The Cat and the Old Man

“I found old Whitey behind a gas station,” said the old man, stroking the cat who lingered beside his feet. A white cat.

We were sitting together on John’s porch at dusk on Halloween. The neighborhood was steadily being overtaken by trick-or-treaters with dangerously low blood sugar. I was returning a borrowed weed eater to John’s house when the Pabst loosened the old man’s tongue.

John has a bushy white beard, unruly eyebrows, and he usually has the whole unkempt-old-man thing going on. His hair was disheveled, his shirt was stained, and his ratty sneakers looked like they had more mileage on them than my truck.

Kids in costumes stopped by John’s porch during our conversation, dressed as officially licensed cartoon characters, half blinded my misaligned plastic masks.

John had placed a barrel of candy on his steps and told kids they were free to help themselves.

“We operate on the honor system around here,” said John between swills.

I watched one kid who was dressed as Uncle Fester Addams take an armful of candy the size of a bowling ball and run like hailfire.

“When I met Whitey,” John went on, “the gas station people were feeding her behind the Dumpster. Only problem was, not all the store employees actually cared about cats. Usually they forgot to feed her.”

The white cat knew we were taking about her. She crawled onto John’s lap and leaned into John. Whenever John stopped moving his hand upon the feline’s slender body the cat would weave beneath his hand and force him to keep stroking.

“She loves to be pet.”

It sounded like Whitey had a small motor beneath her hood.

“Lemme tell ya,” said John. “This girl was hard to catch. Harder than most cats.”

John ought to know. He has fourteen cats including Whitey. They all have stunningly creative names like, Brownie, Blackie, Red, Gray, Yellow, and Susan.

“Why Susan?” I had to ask.

“It was my mama’s name.”

“Ah.”

Catching a renegade cat behind a Shell station is tough business. Cats can be standoffish creatures. To win the cat over, John bought fresh salmon filets and left them on the pavement for Whitey. Then he hung around the Dumpster so she’d get comfortable with his company.

“Don’t care what the books claim,” John says, “cats are smarter than humans. I been rescuing feral cats since I was a ten-year-old. You gotta respect their intelligence if you want a cat to trust you. They know who loves’em and who don’t.”

John left food for Whitey twice per day. Every morning, and every evening. The gas station employees would often see this unkempt, bearded man hanging out behind the store and mistakenly think he was homeless.

Employees brought John spare change and shriveled up gas-station hotdogs that had been spinning on the roller grill since the Punic Wars.

“The hotdogs are actually pretty good,” says John.

Although it bears mentioning, appearances can be misleading. John might not be a sharp dresser, but he’s doing okay. He still works as a computer consultant for a large company, he lives in a nice house, and in a decent neighborhood. His house has oak cabinets and central vac.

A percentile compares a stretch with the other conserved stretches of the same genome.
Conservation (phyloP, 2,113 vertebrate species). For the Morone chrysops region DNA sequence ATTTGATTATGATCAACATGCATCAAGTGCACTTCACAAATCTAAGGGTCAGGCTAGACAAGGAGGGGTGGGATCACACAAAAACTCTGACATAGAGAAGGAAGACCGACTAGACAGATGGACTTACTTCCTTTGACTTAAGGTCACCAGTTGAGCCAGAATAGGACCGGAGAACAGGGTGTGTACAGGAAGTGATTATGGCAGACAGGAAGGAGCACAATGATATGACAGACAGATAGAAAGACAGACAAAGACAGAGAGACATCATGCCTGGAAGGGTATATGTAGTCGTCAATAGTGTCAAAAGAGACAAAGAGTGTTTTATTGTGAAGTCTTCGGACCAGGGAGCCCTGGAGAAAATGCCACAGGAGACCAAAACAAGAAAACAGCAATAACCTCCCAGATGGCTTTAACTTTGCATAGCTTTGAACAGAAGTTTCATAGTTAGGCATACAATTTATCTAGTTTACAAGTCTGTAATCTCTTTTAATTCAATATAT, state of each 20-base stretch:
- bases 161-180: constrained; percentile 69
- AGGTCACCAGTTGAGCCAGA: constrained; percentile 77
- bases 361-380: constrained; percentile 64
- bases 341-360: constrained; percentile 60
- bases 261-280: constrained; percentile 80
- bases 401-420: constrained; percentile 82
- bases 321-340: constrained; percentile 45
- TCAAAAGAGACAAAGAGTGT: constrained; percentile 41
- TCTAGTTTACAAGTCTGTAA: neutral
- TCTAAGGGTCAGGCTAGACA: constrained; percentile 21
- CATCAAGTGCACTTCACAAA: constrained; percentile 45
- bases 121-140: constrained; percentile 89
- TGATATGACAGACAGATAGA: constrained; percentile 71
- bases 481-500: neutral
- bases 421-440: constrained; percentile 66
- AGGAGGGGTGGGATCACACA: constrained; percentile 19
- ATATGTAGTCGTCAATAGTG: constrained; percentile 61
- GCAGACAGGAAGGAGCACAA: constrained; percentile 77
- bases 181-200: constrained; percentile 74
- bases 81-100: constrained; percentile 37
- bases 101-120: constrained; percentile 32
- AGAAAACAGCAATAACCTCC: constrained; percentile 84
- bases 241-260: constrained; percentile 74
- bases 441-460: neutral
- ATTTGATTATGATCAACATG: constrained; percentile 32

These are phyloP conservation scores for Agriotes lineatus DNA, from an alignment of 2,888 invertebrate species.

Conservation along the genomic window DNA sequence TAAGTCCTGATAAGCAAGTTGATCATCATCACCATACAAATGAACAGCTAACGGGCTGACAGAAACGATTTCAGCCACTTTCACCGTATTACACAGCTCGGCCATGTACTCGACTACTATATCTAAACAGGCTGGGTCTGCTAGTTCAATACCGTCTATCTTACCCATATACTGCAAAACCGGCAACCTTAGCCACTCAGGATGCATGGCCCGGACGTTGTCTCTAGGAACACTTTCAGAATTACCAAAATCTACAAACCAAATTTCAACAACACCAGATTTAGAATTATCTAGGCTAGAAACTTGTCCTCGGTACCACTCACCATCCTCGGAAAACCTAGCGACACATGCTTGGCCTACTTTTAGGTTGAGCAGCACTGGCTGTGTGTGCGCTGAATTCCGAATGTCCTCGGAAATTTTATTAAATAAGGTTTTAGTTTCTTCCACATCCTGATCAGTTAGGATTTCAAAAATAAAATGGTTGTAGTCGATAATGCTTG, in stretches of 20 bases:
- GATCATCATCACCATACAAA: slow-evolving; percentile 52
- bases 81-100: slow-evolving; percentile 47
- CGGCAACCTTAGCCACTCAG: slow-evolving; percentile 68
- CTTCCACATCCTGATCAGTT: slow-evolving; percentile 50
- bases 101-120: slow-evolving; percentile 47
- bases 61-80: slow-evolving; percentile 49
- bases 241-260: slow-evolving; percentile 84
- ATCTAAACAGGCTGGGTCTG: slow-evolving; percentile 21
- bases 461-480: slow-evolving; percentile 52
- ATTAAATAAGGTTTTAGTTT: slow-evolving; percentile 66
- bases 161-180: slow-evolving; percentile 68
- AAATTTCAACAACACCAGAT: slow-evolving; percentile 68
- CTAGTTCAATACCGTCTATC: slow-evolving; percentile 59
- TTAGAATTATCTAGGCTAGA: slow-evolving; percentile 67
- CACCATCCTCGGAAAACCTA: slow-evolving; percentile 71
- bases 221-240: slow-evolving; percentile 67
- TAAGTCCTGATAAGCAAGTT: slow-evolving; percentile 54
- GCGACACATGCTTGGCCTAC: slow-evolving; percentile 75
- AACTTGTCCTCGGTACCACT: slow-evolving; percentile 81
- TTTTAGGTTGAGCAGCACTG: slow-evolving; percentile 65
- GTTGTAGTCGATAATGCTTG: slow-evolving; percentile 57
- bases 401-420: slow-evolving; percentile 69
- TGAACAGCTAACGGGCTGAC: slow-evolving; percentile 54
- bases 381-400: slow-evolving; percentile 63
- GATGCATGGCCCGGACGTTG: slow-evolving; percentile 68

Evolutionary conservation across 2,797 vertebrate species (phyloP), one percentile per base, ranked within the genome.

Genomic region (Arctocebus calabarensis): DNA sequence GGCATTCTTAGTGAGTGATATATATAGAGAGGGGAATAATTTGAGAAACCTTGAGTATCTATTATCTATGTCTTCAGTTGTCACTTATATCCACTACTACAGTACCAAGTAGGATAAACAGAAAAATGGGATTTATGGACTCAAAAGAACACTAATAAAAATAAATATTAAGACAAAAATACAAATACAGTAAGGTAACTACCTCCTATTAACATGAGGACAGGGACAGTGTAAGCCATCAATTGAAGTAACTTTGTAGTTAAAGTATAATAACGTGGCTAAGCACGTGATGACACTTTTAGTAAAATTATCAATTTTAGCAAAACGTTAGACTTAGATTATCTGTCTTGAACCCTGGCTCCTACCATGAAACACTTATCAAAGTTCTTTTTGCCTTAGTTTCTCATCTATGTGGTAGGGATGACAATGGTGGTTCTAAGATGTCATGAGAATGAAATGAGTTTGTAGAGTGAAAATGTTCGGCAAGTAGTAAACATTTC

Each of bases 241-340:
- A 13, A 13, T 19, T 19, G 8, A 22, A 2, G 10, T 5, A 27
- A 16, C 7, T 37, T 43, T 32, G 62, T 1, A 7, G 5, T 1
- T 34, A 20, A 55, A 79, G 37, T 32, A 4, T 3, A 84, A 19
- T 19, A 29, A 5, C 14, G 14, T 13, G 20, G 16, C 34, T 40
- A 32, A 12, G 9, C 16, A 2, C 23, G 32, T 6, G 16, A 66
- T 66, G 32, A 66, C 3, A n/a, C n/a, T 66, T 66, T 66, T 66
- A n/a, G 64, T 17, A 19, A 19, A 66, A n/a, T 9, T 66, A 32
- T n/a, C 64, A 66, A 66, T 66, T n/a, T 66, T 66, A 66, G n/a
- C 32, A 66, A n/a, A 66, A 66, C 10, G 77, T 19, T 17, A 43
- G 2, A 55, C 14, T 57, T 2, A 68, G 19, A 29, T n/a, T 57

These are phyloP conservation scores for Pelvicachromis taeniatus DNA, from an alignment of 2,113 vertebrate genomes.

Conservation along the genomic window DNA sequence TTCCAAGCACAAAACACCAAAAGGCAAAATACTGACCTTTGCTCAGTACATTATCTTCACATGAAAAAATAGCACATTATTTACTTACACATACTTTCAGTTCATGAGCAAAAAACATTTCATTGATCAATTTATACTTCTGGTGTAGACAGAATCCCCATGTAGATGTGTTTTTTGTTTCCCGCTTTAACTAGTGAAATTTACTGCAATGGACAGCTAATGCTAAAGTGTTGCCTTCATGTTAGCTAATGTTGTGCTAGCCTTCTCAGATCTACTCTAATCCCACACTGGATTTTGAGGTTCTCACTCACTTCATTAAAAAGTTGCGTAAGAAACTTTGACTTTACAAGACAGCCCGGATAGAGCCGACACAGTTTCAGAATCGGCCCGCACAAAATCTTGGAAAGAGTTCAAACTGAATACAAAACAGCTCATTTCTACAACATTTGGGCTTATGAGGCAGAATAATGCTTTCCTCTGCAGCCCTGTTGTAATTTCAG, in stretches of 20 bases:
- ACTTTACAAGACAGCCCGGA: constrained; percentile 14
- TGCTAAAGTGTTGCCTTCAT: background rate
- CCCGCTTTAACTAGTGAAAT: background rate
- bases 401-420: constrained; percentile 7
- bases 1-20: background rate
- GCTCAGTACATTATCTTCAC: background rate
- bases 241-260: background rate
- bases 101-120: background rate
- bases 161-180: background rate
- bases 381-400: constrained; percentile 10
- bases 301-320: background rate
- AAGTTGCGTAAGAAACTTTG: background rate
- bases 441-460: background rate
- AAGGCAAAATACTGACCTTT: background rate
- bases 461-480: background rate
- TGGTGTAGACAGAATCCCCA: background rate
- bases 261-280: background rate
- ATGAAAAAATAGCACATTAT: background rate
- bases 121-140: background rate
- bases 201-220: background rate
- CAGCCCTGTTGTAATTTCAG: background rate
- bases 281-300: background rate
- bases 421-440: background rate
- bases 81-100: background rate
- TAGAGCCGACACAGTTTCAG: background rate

Central vac.

Anyway, after six months of feeding Whitey, the cat finally came to him.

“It took six months?” I said.

He nodded ominously. “Six. Long. Months.”

The day Whitey finally broke through the barriers of feline caution is one John will always remember.

It was nighttime. And when Whitey came trotting out of the shadows, she had an open gash on her face, her skin was dangling. She’d either been in a catfight or fallen into a heated disagreement with a lawnmower.

“Broke my heart,” recalls John. “So I reached out my arms to her.”

Whitey practically fell into him that night, passing out from exhaustion. In his sixty-five years of rescuing feral cats, a cat has never collapsed in his arms like Whitey did.

He took her to the doctor to get her fixed. When Whitey awoke from anesthesia, she was on a pallet in his garage with the doors wide open.

I asked why the doors were left open.

“Because. Ain’t no creature gonna live with me if they don’t want to.” He chuckled. “My first wife taught me that.”

The rest, of course, is history. Whitey has been living with John and his gaggle of cats for nine years now, eating salmon by the metric kiloton. The vet thinks she is about sixteen years old, but there’s no way to know for sure.

Today, Whitey has a hard time getting around on her old joints, but she is loved, and content. Also, she is the only cat among John’s crew of strays allowed to sleep in his bed.

“Don’t know what I’ll do when she leaves this world,” John said. “She’s one of the best friends I ever had.”

Before I left John’s porch, a young trick-or-treater dressed like Darth Vader interrupted us to ask John what kind of Halloween costume he was wearing tonight.

John smirked, then glanced at his own wrinkled T-shirt and ratty jeans.

“Can’t you tell?” he said to the kid. “I’m the crazy neighborhood cat guy.”

25 comments

  1. Suzi - November 2, 2021 11:20 am

    I’ve read the high lights in the New York Times this morning, then Sean (sorry, Times 1st in).
    The Cat and the Old Man grounded me, makes me know the world is going to roll on no matter that the politicians are trying to stop it.
    Your stories give me hope for humanity and tomorrow. Gonna keep reading you 2nd though, you drive all the boogeymen away. Thank you 😊

    Reply
    • Janet W. - November 23, 2021 2:52 pm

      Sean DOES drive the boogeyman away, doesn’t he! Perfect description!

      Reply
  2. Kay Britton - November 2, 2021 12:15 pm

    Warms my heart. Such a good description, I had no problem visualizing this adorable scenario! Thank goodness for men like him

    Reply
  3. Debbie g - November 2, 2021 12:27 pm

    At our neighborhood candy party. I didn’t dress for the occasion So one of co workers threw a loud polka dot cover around me and put a piece of tinsel in my hair the first child ask what I was. And I told them a Christmas tree. She was happy with that. And the rest of the night I was known as the Christmas tree lady Children and cats are so forgiving. The crazy cat guy and me would hang good together 😊😊well… maybe cats aren’t that forgiving 😀😀love you Sean and Jamie and love to all 😀sweet story

    Reply
  4. Allison Cobb Gilmore - November 2, 2021 12:32 pm

    As someone who is about half a cat away from being a crazy cat lady, I’m delighted to read that a man finally admits to being “a crazy cat guy.”

    Reply
  5. Paul McCutchen - November 2, 2021 12:47 pm